With the January 10 effective date
closing in the Consumer Financial Protection Bureau (CFPB) is reminding
consumers and lenders of the numerous materials and resources it has available regarding
its new mortgage rules.
letters. Two templates are provided to help consumers
find solutions to problems with their mortgage servicers. One is suggested for use in requesting that a
servicer correct an error and the second for requesting information from a
There are a number of different tips on new rights under the new rules for
homebuyers and homeowners at every stage of the mortgage process-from taking
out a loan to paying it back. The tips also include recommendations for
troubled borrowers facing foreclosure.
Factsheets: There are several,
offering overviews of new consumer protections and summaries of new procedures
to facilitate borrowers' access to foreclosure avoidance options.
Consumer Tools: CFPB also reminds consumers of the tools available on its
website including AskCFPB, an interactive page that can provide answers to
mortgage related questions and another interactive tool to help consumer find
local housing counseling agencies or submit a complaint regarding a financial
new resource was released today titled Ability
to Repay Rules: Protecting Consumers
from Debt Traps. The three-page publication
summarizes the new rules defines Qualified Mortgages and explains the rationale
for the new rules, saying in part: "Certain types of mortgages
are more likely
to become a debt trap for the borrower,
the new rule lays out basic guidelines that lenders can
follow. They give lenders greater
certainty that they are meeting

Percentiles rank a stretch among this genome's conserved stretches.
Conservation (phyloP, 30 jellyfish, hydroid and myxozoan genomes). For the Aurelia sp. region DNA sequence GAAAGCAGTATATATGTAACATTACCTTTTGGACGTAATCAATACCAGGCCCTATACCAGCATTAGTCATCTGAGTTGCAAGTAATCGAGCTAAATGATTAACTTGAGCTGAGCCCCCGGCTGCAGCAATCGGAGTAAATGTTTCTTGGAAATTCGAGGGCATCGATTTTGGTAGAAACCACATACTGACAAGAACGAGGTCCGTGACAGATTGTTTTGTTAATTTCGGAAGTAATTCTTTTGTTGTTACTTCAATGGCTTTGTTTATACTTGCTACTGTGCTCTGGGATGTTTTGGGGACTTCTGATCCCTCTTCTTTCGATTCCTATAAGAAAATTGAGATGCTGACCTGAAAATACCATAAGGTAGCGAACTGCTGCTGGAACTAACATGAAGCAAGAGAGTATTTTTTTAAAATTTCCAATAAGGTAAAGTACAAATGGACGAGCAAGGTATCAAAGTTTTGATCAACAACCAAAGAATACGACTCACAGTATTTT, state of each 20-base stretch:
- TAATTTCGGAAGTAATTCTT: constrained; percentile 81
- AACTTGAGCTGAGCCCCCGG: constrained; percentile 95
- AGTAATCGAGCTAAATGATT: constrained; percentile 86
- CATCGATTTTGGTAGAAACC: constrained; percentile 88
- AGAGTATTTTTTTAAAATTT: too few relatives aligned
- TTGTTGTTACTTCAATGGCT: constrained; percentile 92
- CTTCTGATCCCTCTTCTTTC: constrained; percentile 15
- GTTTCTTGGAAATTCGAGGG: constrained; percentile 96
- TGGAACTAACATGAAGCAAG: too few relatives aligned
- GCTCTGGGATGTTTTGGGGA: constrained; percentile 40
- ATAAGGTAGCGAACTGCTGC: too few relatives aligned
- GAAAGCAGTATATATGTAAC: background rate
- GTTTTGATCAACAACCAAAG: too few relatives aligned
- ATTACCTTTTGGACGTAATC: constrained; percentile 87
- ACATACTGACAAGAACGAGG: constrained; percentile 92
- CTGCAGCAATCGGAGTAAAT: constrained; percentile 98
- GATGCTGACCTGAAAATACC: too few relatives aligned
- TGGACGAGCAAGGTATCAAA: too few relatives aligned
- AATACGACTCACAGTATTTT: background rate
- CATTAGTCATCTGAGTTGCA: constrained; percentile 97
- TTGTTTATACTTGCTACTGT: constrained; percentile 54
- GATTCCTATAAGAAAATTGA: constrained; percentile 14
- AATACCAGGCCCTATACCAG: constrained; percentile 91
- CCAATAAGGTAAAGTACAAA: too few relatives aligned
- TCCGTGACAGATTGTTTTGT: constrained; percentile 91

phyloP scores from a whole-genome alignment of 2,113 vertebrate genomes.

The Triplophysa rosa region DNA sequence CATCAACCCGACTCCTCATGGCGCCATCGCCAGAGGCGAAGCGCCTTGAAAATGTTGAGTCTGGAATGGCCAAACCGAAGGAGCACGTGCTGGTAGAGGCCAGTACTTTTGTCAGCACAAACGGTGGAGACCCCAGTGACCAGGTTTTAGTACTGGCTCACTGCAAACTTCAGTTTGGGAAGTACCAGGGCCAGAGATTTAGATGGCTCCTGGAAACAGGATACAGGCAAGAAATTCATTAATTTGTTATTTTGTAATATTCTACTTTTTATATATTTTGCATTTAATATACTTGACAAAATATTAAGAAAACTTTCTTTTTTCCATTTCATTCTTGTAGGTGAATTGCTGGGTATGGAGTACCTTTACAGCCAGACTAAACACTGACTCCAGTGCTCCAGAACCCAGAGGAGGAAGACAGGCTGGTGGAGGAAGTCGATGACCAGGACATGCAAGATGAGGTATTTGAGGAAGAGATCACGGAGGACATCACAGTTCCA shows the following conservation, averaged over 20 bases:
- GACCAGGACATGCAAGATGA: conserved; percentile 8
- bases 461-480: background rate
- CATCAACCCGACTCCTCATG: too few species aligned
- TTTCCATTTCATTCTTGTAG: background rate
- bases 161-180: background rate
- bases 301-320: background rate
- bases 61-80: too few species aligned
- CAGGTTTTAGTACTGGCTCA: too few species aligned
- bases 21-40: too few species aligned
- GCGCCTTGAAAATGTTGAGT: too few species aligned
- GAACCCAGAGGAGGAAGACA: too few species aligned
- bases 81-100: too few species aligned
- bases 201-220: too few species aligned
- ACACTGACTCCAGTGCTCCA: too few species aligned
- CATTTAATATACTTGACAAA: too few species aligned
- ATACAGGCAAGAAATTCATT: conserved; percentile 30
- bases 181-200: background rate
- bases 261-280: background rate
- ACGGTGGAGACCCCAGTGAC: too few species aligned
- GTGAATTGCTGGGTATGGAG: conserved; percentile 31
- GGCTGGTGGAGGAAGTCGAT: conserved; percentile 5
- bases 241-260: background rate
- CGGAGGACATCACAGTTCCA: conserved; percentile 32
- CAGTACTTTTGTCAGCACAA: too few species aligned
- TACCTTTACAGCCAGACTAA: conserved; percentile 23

the Ability-to-Repay requirement.
If lenders choose not the follow these guidelines,
they can still make a loan
based on their reasonable, good-faith determination that
the borrower has the ability
to repay it. Bottom line: The Ability-to-Repay rule is
intended to prevent consumers from getting trapped in mortgages that they
cannot afford, and to prevent
lenders from making loans that consumers do not have the ability to repay.
It's that simple."
a section called "Fact or Fiction" the new publication addresses seven "fictions"
about the rules such as that they will require 20 percent down payments, make
loans unavailable to the self-employed; put a hard cap on debt to income ratios,
or drive smaller lenders out of business, and presents "facts" to refute each.
CFPB Director Richard
Cordray said, "Taking out a mortgage to buy a home is one of the biggest
decisions a consumer can make. We want
to make sure that people are aware of their new protections so they have the
knowledge to make sound decisions about their financial futures."
The materials are available on the
Bureau's website (www.CFPB.gov).